The final point, I cannot stress enough is “producing it up” is producer friendly.   It makes your job easier. You can visualize your rundown better, you can choose elements like natural sound, sidebars and graphics more easily.  It also will help you write succinctly.  Simply put, it just makes your newscast look sharp. Fear not. Go ahead, give it a try!

 

Humble pie; why a slice of self-examination can change your career.

This is the best advice we ever got.  An EP in a large market where we worked told us to watch and critique our own work consistently.  Sounds nuts, you already saw the package or newscast, right?  Not really.  You will be amazed at what you pick up looking at the work later on.

Practice makes perfect.  In his book, “Outliers,” Malcolm Gladwell explains the 10,000 hour rule.  Researchers have found that it takes 10,000 hours of practice to perfect a skill.  So how does this apply to watching yourself?  It’s another chance to practice.  You relive the event and the elements you had available when you critique your own work.

You can also pick up on your own weaknesses, then work around them.  Often you will see phrases or techniques you rely on too heavily, that can make your work seem stale and sometimes even goofy.  You become a viewer and notice things that are not obvious when you are slamming on deadline.  If you are on air talent, you will see hand or facial gestures that are difficult to watch.  Play with your pen on set perhaps?  Slouch during live shots?  Chances are no one around will let you know if you do these things.  Often in news, you can be fired for poor performance without ever being told to change simple fixable things.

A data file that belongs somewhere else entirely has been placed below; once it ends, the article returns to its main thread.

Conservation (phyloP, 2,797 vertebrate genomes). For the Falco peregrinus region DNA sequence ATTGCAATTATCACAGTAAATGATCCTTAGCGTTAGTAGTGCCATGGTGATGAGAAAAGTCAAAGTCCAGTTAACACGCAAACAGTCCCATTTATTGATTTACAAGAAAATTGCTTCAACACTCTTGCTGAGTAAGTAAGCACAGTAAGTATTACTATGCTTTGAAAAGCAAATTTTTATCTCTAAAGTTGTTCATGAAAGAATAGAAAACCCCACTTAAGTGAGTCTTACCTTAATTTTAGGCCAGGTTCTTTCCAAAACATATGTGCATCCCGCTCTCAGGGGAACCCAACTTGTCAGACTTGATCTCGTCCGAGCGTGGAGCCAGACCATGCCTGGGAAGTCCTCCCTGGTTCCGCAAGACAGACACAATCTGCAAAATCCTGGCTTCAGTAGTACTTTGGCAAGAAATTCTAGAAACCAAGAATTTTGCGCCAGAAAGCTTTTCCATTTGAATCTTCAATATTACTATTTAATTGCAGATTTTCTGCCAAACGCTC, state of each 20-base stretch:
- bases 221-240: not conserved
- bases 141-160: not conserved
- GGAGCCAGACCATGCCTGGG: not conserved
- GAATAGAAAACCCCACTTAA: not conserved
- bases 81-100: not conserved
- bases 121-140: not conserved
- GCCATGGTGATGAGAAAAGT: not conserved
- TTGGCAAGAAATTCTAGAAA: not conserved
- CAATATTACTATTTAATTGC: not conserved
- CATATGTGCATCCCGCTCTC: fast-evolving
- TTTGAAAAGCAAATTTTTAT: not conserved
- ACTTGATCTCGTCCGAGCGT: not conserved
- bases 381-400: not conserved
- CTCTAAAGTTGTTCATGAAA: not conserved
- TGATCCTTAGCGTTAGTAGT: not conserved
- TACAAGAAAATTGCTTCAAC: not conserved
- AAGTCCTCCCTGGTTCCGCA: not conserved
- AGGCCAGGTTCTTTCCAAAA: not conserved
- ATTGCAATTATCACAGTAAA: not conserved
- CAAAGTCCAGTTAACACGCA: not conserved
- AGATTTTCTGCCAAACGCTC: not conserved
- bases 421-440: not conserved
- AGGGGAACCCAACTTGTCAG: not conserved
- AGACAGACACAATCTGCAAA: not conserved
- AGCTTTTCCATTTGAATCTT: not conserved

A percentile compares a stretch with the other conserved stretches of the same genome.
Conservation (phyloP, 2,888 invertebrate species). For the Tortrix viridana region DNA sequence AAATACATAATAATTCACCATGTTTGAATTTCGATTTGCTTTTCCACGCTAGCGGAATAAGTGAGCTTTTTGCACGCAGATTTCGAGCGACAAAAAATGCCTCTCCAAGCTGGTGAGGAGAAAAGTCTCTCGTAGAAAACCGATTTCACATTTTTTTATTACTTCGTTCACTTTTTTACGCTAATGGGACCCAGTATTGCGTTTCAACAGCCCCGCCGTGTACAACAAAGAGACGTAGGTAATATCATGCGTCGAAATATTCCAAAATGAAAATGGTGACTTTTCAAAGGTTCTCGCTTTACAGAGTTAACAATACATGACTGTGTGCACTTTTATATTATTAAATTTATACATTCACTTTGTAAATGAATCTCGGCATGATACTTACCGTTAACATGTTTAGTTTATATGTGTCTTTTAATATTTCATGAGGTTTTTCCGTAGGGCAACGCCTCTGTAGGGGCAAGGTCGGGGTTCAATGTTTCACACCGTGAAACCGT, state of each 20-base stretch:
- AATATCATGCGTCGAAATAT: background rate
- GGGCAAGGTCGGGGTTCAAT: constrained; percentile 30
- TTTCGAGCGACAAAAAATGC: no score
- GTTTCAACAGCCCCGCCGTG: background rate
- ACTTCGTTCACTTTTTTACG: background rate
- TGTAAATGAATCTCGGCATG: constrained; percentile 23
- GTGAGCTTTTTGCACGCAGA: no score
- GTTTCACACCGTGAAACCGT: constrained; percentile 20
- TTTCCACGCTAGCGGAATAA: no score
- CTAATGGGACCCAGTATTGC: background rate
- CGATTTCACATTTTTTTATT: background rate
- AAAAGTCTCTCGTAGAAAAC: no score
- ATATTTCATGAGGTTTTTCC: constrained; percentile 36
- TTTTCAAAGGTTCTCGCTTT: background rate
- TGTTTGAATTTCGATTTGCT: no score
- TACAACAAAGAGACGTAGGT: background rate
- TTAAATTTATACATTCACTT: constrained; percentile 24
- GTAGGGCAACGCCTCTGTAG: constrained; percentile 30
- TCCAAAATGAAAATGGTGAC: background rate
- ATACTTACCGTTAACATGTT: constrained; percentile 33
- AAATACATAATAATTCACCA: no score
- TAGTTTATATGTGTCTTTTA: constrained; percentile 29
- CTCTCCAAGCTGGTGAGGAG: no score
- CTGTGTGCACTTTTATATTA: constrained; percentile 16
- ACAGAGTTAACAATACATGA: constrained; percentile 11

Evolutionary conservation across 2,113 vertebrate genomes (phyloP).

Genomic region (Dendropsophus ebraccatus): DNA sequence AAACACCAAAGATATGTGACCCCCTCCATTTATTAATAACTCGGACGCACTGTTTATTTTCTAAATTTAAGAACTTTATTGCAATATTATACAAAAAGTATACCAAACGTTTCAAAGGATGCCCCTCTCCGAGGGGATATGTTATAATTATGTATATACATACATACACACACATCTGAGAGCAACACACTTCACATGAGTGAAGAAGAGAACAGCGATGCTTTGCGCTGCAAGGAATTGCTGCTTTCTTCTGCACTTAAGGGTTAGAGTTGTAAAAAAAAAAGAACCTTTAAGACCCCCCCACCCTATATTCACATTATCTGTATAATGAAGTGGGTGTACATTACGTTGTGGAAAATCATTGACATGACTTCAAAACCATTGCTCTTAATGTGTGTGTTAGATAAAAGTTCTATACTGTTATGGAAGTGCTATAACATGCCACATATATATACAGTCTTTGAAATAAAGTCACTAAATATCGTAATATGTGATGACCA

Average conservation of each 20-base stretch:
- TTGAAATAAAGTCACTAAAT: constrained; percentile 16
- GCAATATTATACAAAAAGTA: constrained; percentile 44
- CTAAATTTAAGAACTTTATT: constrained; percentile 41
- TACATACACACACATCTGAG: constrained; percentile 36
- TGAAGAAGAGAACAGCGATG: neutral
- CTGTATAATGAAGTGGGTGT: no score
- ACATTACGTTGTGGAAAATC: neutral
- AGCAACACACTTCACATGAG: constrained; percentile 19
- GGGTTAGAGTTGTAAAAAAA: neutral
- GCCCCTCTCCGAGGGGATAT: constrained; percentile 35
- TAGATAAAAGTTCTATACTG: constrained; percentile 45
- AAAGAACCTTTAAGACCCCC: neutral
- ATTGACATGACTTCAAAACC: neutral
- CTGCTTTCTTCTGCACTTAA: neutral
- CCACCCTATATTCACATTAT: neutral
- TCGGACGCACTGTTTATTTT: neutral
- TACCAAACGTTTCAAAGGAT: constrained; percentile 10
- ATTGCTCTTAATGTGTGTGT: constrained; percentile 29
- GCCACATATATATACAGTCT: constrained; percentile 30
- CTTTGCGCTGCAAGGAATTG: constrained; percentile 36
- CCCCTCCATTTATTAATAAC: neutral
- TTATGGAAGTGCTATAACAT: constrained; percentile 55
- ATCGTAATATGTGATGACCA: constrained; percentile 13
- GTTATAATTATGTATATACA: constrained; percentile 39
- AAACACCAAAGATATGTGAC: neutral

Newsrooms are short staffed and disorganized.  Most managers do not sit down and write notes about the newscasts regularly.  Usually they only watch a newscast or reporter consistently just before the annual review writing period.  So you are getting critiques once a year based on very little viewing of your work.  Many shops have given up post-newscast meetings so you don’t get daily critiques of your work.  If you want to get better, you have to do it yourself.  Watching your own work is a great way to do this. 

So what should you look for when watching your own work?  As mentioned above, look for overused phrases, and strange gestures.  If you are a photojournalist, do you mix up shots enough?  Too many cover shots?  Is your pacing good?  Reporters, do you always start nats/copy/bite/bite/copy/nats?  You might notice that you need to mix it up a little.  Producers, are you using the same techniques too often?  Things like plays on words and nat sound in teases so often that they are predictable?  Everyone needs to look at use of nat sound.  Remember, you write for the ear.  Listen to your work with your eyes shut.  Does it make sense?  Anchors, do you read stories the same way all the time?  Do your facial gestures change based on tone of the story?  As you watch for these things you will pick up on other ways to improve your work.